The UK Government needs to do more to support and recognise the country's family-owned businesses, argues Sebastien Kurzel.

Family businesses are at the heart of every local community. They "punch above their weight" when it comes supporting local charities, says Stephen Hammersley, chief executive of the Community Charity Foundation.

They're "rooted" in their communities and employ locally says family business owner Andrew Nisbet, and Fiona Graham of the Institute for Family Businesses, says the next generation has "a real sense of duty and care towards the family business, legacy, employees and community."

But despite this, there is a growing and troubling perception that family businesses are bad for Britain. Over the last few years they've been accused of everything from inefficient management, low innovation and risk-aversion. But now they're also being blamed fairly and squarely for the UK's poor productivity.

Sadly, the Government's Industrial Strategy inadvertently jumps on this bandwagon. In the Business Environment section of the document, it highlights the 'long tail' of low productivity, using a phrase coined by the Bank of England's Chief Economist, Andy Haldane.

Haldane first used this term in a speech at the London School of Economics in March 2017. He said: "A third hypothesis [about the cause of low productivity] is the emergence of a long tail of non-frontier companies, failing to keep pace with innovation, is the result of management failings."

Haldane continues: "These poor practices are most pronounced in sectors where competition is weak and in family-owned firms where management control rests with the eldest son."

The study cited by Haldane was a working paper published in 2006 based on 732 medium-sized manufacturing firms in the US, France, Germany and the UK. Setting aside the fact that it is now wildly out of date, includes data from only 151 companies in the UK, and only looks at manufacturing firms, it only slates primogeniture ? not all family owned and run businesses.

To quote from the report: "In our data, we find family ownership combined with professional management (i.e. where the CEO is not a family member) has a mildly positive association with good managerial practices. We find that companies who select the CEO from all family members are no worse managed than other firms."

But of course, thanks to Andy Haldane and others, UK family businesses are now forever labelled as poorly managed, low-productivity enterprises.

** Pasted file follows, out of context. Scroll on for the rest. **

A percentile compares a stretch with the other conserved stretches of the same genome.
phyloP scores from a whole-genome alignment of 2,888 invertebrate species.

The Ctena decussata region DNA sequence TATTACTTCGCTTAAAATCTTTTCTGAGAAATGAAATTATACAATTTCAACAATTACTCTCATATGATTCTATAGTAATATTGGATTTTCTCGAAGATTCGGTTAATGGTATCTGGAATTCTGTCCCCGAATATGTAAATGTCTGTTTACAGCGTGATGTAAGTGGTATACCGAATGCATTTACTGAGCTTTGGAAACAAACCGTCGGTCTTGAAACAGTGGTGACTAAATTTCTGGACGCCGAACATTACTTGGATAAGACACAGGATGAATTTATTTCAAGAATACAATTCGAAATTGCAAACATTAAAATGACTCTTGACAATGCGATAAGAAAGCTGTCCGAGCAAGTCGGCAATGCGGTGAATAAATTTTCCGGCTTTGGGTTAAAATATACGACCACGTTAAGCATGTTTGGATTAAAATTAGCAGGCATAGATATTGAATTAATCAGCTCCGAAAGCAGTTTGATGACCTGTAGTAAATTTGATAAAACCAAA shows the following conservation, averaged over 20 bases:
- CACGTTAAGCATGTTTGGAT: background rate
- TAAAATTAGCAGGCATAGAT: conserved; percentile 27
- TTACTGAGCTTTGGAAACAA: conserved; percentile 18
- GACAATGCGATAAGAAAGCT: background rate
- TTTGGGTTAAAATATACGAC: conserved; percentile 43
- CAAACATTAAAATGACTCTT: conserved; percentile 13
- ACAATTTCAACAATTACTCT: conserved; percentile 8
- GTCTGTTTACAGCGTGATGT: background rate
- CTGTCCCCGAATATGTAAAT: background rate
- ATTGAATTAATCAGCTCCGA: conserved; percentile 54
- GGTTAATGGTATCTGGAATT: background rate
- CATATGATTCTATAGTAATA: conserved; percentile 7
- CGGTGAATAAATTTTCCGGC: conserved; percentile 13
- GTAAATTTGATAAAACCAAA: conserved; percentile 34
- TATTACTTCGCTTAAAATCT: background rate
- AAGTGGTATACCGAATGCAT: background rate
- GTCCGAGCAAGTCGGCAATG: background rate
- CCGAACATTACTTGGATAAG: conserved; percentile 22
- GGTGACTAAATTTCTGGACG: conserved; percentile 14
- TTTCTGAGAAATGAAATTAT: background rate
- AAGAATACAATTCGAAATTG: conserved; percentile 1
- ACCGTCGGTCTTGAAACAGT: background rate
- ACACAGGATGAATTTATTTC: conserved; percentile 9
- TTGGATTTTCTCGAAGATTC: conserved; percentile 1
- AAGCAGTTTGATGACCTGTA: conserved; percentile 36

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As we all know, the UK has a problem with successful people ? and families. Some blame the media for remorselessly pursuing those individuals who have built large businesses; others blame the internet for giving everyone a means to air their own personal grievances, envy and grudges. But whatever the reason, family business owners have become a target.

But cultural change aside, the image of the family business is generally poor in the UK when you consider how other countries view them. Take Germany as the obvious example. More than 90% of all businesses in Germany are family owned or run. In 2015, German family-controlled companies generated sales revenue of 2.9 trillion euros, and the 500 largest German family businesses created 1.06 million new jobs worldwide from 2006 to 2015.

Therefore, it can't come as much of a surprise to know that the German people value their family businesses. According to PwC, 60% of Germans think that family businesses have the most trustworthy management when compared to corporations or start-ups; 56% believe they are family friendly, and 59% think family businesses are the most socially conscious of all types of company.

The German Government also has a distinctly different take on family businesses. For example, every year the German Foundation for Family Businesses holds a Family-Business Day. In 2017 the event was, as usual, packed full of high-ranking politicians from all parties, and Germany's Finance Minister, Dr Wolfgang Schäuble, delivered the keynote speech for the third year in a row. I just can't imagine that ever happening in the UK.

They're also not shy of regulating in favour of family businesses. In 2016, Germany changed the law related in inheritance tax to make it cheaper and easier for family firms to pass on the bulk of their business intact to the next generation.

I think the UK government is missing out on a big opportunity here. Right now, two thirds of all British businesses are family owned. Targeting support directly to them in the form of access to capital, lower corporation and inheritance taxes, and reducing NICS will pay off.

But more than this, family businesses are in the zeitgeist. They are not the corporate 'fat cats', responsible only to shareholders. Family businesses tend to be smaller and based in local communities outside the London bubble. They are more regionally focused, easier to like and more palatable for the general public in this age of 'greed is bad'.

In the foreword to the Industrial Strategy, Theresa May say this: "As we leave the European Union and forge a new path for ourselves, so we will build a Britain fit for the future and fulfil the mission that I set on my first day as Prime Minister: to make our United Kingdom a country that truly works for everyone."

If Mrs May and this Government are serious about creating a new future that truly works for everyone, then it needs to start treating family businesses properly. The Government must adopt a German approach in its relationship to family businesses; hold them up as a model of all that is best about British business. Courting global corporations will only take this country so far post-Brexit.

Family businesses are the backbone of this country and it's time the Government woke up and started giving them the support and recognition they need right now.

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